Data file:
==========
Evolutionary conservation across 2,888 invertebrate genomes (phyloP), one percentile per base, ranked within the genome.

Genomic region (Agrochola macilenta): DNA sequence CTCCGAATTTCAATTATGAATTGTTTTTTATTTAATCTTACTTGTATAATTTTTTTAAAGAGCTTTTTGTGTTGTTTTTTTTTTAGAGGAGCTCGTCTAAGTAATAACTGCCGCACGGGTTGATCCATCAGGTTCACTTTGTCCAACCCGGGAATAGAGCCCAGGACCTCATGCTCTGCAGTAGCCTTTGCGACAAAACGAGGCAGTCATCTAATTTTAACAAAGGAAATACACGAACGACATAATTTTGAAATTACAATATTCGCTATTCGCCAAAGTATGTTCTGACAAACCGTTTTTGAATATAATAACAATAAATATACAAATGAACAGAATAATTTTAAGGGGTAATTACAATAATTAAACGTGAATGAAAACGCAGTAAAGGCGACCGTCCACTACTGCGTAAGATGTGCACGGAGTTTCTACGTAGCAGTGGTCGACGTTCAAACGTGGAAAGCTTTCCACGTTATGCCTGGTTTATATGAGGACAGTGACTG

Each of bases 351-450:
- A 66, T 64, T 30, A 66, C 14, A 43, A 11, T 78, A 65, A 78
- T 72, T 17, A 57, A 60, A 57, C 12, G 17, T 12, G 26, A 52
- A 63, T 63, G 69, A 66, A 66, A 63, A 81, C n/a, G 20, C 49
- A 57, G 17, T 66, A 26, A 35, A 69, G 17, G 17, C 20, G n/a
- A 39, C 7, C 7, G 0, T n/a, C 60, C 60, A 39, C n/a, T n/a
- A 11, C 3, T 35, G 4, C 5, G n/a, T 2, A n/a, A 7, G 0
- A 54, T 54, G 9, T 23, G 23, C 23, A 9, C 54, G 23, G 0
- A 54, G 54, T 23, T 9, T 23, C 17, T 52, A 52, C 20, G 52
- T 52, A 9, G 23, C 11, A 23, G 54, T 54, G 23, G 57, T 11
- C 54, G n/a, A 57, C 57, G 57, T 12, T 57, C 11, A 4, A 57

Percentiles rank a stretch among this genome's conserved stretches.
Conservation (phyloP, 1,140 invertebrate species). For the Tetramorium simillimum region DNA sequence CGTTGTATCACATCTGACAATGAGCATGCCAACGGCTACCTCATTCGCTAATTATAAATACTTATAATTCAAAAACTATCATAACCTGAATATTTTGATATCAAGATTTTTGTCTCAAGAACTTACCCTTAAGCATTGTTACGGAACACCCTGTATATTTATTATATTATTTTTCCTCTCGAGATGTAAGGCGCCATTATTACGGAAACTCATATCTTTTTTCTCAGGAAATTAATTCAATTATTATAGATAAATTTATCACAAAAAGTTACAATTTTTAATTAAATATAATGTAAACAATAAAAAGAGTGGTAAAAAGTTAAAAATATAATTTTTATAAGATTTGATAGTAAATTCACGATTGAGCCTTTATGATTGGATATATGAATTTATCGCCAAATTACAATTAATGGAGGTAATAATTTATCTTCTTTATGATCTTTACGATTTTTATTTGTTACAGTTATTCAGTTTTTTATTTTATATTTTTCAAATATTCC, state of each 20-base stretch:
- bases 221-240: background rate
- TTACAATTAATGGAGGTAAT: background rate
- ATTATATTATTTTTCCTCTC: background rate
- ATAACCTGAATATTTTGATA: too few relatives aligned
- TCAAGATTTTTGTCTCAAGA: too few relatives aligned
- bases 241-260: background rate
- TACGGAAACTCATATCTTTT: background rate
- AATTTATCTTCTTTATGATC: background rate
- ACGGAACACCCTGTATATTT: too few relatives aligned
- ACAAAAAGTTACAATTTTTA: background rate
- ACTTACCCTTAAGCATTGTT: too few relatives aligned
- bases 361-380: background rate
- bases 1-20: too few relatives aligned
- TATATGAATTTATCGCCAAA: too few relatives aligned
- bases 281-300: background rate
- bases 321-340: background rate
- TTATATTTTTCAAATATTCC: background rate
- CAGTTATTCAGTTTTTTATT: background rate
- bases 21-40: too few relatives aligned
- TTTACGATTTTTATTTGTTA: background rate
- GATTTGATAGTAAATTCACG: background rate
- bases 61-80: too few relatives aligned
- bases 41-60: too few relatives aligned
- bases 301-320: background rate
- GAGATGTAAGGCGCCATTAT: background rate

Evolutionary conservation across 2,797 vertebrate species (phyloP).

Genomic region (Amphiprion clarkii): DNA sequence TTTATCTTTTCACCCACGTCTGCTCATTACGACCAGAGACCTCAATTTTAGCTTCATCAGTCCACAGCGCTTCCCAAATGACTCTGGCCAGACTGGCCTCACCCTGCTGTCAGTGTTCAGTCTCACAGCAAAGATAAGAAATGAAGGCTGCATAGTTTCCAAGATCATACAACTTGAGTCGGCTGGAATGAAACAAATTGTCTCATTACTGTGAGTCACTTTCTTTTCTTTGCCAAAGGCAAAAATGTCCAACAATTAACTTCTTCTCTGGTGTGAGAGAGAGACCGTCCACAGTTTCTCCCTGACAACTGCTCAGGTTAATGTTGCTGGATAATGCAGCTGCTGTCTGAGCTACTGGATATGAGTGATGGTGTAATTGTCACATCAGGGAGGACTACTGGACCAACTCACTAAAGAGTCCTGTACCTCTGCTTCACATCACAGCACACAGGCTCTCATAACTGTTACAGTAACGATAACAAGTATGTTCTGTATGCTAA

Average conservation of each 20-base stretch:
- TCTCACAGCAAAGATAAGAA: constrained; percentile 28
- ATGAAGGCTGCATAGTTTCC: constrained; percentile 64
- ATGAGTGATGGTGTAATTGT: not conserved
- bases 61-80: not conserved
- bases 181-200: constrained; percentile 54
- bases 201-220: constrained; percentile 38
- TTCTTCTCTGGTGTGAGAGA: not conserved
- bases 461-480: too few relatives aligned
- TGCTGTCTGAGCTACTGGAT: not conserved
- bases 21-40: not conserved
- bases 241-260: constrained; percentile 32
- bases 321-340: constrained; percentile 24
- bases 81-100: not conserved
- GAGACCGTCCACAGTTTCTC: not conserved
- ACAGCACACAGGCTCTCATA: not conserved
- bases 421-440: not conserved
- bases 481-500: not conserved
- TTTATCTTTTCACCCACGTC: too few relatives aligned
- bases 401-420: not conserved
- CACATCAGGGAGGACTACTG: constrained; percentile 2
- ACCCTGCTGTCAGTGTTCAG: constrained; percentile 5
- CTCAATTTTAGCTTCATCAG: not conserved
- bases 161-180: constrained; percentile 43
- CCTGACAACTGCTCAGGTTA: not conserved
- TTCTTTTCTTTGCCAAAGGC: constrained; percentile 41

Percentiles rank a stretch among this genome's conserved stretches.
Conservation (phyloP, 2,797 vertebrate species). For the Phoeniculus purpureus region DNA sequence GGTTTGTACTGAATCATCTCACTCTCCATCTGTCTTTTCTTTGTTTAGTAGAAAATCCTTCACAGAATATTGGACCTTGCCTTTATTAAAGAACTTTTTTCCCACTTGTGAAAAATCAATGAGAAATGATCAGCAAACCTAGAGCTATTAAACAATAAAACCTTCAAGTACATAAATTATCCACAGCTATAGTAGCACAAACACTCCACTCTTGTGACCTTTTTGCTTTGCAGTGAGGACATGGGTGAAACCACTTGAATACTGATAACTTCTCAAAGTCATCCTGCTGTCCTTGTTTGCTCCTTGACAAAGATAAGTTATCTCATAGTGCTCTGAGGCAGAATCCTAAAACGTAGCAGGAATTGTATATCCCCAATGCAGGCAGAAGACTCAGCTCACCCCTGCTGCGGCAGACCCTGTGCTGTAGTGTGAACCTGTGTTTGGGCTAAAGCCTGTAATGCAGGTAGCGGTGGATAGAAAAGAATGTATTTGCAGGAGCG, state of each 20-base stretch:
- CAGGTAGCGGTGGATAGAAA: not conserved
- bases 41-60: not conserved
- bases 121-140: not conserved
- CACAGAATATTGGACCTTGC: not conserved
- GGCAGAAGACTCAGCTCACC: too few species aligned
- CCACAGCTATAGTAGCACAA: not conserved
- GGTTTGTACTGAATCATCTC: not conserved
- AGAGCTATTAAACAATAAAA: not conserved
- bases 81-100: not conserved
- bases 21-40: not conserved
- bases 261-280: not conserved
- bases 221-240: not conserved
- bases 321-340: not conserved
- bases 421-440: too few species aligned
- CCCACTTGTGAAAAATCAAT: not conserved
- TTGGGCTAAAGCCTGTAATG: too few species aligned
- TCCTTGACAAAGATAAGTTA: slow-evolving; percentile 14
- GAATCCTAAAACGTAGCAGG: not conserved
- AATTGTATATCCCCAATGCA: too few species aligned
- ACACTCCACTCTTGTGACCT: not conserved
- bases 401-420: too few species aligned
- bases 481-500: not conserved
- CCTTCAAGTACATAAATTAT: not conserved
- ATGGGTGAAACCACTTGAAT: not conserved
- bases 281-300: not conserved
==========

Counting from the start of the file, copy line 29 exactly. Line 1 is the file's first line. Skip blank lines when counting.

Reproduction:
- TATATGAATTTATCGCCAAA: too few relatives aligned